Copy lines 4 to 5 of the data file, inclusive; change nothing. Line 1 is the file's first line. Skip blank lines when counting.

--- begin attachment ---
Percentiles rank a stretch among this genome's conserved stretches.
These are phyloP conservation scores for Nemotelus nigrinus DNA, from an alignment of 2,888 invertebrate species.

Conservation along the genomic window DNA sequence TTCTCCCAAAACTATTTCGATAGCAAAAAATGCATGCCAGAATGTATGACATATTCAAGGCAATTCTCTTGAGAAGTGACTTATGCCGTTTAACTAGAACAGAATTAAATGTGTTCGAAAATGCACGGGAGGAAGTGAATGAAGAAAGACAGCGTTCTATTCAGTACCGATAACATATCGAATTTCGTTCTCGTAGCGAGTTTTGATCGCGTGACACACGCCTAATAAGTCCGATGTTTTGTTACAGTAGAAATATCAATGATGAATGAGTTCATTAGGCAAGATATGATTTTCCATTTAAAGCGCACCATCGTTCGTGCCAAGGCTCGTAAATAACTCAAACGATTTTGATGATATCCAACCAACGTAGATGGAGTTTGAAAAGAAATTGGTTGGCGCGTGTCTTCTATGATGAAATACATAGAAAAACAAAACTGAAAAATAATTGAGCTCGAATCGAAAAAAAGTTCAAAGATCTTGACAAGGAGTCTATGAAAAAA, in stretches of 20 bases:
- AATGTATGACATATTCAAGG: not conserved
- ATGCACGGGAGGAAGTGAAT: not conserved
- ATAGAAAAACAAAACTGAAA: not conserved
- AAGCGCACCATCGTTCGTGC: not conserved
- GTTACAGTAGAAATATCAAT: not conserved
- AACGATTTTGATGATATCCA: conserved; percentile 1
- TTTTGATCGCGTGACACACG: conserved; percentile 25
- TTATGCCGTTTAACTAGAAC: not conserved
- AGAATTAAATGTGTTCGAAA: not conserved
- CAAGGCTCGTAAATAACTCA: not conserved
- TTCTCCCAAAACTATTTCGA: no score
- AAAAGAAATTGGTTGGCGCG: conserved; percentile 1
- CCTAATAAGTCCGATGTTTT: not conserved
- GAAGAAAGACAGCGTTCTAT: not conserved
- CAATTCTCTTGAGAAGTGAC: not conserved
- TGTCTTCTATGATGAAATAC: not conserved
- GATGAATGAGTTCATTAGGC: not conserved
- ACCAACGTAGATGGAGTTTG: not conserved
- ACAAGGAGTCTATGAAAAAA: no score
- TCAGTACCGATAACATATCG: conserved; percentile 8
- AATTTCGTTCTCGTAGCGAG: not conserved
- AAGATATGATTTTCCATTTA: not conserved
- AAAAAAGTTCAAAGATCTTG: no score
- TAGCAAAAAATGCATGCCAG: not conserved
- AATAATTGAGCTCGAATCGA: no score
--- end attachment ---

- AATGTATGACATATTCAAGG: not conserved
- ATGCACGGGAGGAAGTGAAT: not conserved